We’re not big fans of tourist attractions in most cities. They’re usually really crowded, overpriced, and just downright tacky sometimes. Da Nang was no different, but sometimes you just have to see/do certain things when you’re visiting a particular spot. I mean, these spots do become popular for a reason. They might not be as awesome as TripAdvisor would have you believe, but some are entertaining enough. I still think eating is the best thing you can do in Da Nang, but here are a few other worthwhile things we did there.
Marble Mountains: These aren’t really mountains; they’re more like hills. The cluster of five hills is made up of marble and limestone and is a short ride by motorbike or taxi from Da Nang city center. You can explore the small caves, climb up one of the mountains, and then buy a giant marble statue of your favorite Buddha for a pittance! I read that they recently banned direct extraction from these mountains now that they’ve realized how quickly they are losing their valuable natural resources. These mountains and caves are fun to visit if you have no chance to see the bigger caves in Vietnam. The cost of admission is pretty low so it’s a good attraction for budget travelers too. There’s also an elevator to the top of one of the mountains for an extra cost. Who builds an elevator in a mountain? The Vietnamese do! We didn’t take it and you probably don’t need to either. It’s really not that bad of a climb. You can also see the product of these marble mountains if you walk along Bach Dang Street where they have oddly placed marble statues all along the street.
At a non-descript cafe on the side of a non-descript street in Da Nang, I sipped a cà phê sữa đá and thought of a recent conversation I had with my mother before leaving for Southeast Asia. I was having a coffee then as well, and I had mentioned that caffeine tends to keep me up at night if I have it too late in the day. My mother made an incredulous face and said, “That’s because you don’t work hard enough. If you work hard like your father and I do, you can fall asleep right away.” To me, that was a strange thing to say because my mother doesn’t work (and has never really worked), unless you call unnecessary clothes shopping a form of employment.*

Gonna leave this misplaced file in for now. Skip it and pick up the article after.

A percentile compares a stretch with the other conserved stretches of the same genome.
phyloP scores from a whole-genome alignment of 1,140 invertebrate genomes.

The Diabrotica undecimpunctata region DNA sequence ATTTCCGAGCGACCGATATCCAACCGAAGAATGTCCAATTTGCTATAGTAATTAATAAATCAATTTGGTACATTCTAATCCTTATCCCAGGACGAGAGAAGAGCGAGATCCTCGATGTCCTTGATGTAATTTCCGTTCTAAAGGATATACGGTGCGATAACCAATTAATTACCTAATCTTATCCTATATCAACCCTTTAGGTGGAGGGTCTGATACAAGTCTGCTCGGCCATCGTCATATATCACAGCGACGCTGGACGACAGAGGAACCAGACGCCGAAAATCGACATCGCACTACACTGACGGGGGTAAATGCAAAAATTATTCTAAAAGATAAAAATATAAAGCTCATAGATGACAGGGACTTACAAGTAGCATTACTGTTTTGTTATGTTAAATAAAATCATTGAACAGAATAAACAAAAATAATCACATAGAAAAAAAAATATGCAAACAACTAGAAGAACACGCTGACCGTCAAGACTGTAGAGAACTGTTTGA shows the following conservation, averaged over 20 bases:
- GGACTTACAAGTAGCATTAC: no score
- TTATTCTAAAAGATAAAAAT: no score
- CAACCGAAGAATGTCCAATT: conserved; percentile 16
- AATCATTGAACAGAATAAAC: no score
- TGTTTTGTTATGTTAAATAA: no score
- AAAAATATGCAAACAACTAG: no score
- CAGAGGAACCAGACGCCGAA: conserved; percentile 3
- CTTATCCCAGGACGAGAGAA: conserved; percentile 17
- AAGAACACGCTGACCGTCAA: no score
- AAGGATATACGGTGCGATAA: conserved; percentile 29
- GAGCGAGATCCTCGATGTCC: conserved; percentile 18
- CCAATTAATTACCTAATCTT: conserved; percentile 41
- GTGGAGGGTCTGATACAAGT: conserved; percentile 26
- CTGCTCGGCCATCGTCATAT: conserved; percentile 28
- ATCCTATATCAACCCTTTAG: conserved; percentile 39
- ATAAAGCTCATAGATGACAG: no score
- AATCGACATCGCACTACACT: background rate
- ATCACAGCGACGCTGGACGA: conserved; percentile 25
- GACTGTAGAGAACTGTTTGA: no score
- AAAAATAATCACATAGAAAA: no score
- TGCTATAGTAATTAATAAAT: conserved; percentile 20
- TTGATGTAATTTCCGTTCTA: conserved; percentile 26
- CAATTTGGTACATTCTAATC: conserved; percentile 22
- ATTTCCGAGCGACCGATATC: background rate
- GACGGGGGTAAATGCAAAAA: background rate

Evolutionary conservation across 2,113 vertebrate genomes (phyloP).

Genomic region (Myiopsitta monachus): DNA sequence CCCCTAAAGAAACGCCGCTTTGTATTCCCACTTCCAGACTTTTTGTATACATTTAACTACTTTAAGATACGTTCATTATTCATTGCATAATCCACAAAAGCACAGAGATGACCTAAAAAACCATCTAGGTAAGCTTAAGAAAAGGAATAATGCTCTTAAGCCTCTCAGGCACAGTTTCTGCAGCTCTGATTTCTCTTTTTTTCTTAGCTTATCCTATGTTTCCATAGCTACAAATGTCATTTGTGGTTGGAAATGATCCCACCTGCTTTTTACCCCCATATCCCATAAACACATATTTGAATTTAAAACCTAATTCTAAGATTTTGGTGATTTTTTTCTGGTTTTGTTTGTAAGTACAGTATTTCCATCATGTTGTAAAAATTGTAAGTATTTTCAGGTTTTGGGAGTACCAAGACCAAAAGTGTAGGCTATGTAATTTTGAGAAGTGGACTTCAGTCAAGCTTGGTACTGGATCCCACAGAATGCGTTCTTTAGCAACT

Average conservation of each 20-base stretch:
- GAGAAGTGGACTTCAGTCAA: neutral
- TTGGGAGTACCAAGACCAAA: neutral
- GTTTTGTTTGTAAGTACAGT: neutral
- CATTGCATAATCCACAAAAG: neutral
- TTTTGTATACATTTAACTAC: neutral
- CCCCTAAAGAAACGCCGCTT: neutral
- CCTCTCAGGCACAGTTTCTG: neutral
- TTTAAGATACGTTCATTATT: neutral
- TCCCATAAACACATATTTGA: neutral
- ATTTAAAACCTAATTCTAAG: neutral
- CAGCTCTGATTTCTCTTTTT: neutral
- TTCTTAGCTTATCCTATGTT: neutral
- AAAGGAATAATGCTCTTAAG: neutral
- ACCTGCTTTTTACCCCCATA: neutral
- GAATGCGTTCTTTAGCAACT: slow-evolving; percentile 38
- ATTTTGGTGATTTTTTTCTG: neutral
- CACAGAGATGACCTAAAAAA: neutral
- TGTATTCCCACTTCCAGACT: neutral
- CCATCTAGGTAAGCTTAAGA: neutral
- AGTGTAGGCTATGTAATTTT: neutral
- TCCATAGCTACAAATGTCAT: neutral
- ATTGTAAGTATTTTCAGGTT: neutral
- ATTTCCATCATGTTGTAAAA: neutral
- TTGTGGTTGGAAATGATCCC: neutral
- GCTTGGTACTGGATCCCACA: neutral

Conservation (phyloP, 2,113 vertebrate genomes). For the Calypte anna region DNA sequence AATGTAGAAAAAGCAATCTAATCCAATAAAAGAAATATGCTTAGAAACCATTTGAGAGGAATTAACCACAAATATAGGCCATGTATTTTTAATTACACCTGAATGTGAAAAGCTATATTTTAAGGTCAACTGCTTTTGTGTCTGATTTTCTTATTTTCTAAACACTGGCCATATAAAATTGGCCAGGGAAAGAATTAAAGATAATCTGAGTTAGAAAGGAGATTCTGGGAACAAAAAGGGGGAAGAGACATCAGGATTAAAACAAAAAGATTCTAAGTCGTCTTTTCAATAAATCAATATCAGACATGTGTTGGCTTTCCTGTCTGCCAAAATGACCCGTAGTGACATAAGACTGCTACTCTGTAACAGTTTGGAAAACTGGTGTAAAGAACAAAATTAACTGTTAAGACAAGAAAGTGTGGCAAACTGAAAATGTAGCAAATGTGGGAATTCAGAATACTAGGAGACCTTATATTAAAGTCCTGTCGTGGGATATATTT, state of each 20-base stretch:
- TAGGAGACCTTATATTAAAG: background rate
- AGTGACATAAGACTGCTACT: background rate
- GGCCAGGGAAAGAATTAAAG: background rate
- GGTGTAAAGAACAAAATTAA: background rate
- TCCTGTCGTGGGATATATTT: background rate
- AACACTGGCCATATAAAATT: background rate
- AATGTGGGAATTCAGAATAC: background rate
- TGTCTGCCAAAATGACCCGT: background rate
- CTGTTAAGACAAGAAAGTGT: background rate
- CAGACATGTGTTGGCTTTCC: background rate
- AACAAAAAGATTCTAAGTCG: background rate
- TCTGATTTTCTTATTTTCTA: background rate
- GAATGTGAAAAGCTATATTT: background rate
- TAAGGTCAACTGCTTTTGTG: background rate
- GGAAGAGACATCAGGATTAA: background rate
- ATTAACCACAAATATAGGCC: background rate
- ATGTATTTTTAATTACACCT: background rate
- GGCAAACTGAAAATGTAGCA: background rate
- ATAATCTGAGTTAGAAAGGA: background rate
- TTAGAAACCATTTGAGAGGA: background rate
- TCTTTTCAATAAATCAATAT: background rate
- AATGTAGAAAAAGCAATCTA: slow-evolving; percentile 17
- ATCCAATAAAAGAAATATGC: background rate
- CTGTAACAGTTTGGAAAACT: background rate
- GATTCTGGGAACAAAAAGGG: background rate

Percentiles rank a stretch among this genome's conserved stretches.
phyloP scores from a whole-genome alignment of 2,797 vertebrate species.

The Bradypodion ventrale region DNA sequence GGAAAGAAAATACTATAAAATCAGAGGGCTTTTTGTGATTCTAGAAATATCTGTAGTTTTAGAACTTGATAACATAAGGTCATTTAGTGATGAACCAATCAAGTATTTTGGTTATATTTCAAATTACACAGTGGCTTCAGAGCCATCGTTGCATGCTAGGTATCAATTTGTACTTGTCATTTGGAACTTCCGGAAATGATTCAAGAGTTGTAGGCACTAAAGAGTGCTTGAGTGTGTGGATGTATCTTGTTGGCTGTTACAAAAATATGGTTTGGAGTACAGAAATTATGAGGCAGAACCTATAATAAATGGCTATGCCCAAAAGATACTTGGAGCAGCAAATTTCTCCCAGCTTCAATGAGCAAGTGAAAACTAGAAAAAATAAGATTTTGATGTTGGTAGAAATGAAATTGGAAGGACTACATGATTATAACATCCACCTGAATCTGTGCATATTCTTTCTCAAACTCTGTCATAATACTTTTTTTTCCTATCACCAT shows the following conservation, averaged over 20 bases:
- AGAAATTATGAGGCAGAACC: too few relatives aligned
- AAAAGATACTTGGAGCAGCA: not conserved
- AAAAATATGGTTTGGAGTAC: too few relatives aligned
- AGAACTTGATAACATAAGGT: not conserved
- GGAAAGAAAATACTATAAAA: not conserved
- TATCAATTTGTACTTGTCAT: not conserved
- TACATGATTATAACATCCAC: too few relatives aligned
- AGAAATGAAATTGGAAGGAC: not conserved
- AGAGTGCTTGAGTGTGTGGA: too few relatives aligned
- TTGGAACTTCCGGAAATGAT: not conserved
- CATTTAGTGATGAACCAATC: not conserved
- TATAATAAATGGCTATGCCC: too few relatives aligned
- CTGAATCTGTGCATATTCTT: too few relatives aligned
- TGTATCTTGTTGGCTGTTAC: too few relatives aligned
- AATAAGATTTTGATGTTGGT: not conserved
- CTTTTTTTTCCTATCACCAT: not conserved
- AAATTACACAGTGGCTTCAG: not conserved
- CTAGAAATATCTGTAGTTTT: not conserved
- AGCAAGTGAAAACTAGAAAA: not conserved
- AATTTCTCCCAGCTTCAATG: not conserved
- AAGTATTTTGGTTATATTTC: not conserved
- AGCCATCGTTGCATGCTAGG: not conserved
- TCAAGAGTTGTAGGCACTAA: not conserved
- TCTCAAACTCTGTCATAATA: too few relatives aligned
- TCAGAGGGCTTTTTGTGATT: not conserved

So there we were in Da Nang, proving her point. We were getting tired of constantly bouncing from one place to another and the Southeast Asian heat followed us around, quietly beating us into submission. A friend in Saigon suggested Da Nang as a quiet place to hang our hats for a while so we trusted her. The city itself doesn’t look like anything special, and is as unassuming as they come. But look a little closer, and there is an empty, beautiful beach lining its eastern coast, a lush peninsula to the north and some damn good food.
We did the required touristy stuff like checking out the Bodhisattva of Mercy on Son Tra peninsula (we called her “The Lady”) and spending the day exploring the Marble Mountains. While both of these places were pretty interesting in their own ways, what we enjoyed doing the most was chilling by ourselves during the day and getting the more local experience with our new friends at night.
Beaching was very much on our list of priorities so we made a beeline for a private beach on My Khe. Well, not really a beeline, because we skirted around the main entrance to the hotel and entered through the side entrance to the beach like a couple of sketchy mofos… I guess we kind of are. Don’t get me started on privatizing beaches in these developing countries. We had lunch at an overpriced but decent restaurant next to the beach, soaked up the cleanliness of it all and pretended for a moment that we were guests of this overpriced resort.
Da Nang has been one of my favorite places for food in Vietnam. The food is varied with more complex flavors and less fish-sauce-based than Southern Vietnamese cuisine. Da Nang wasn’t in our original plans as we were researching a beach town in Vietnam, but we met a Couch Surfer in Saigon who suggested that we go to Da Nang instead of Nha Trang or Mui Ne. We’re so glad she pointed us to this city because if there’s one thing we’re good at, it’s eating. The second thing we’re pretty damn good at is lazily lounging on a tropical beach all day. I’ll talk more about that in another post.
Seafood: Da Nang is a beach town which means you can get ridiculously fresh seafood and since it’s Vietnam you can get the ridiculously fresh seafood at ridiculously cheap prices. Seafood restaurants line the street across from beach and they are packed every night. These are your typical no-frills Vietnamese eateries with little plastic chairs and stainless steel tables, but the simply-prepared seafood is better than anything you’d pay 10x more for anywhere else. There are also large, well-lit, banquet-sized restaurants that serve seafood dishes for a higher price tag, but we didn’t try those places.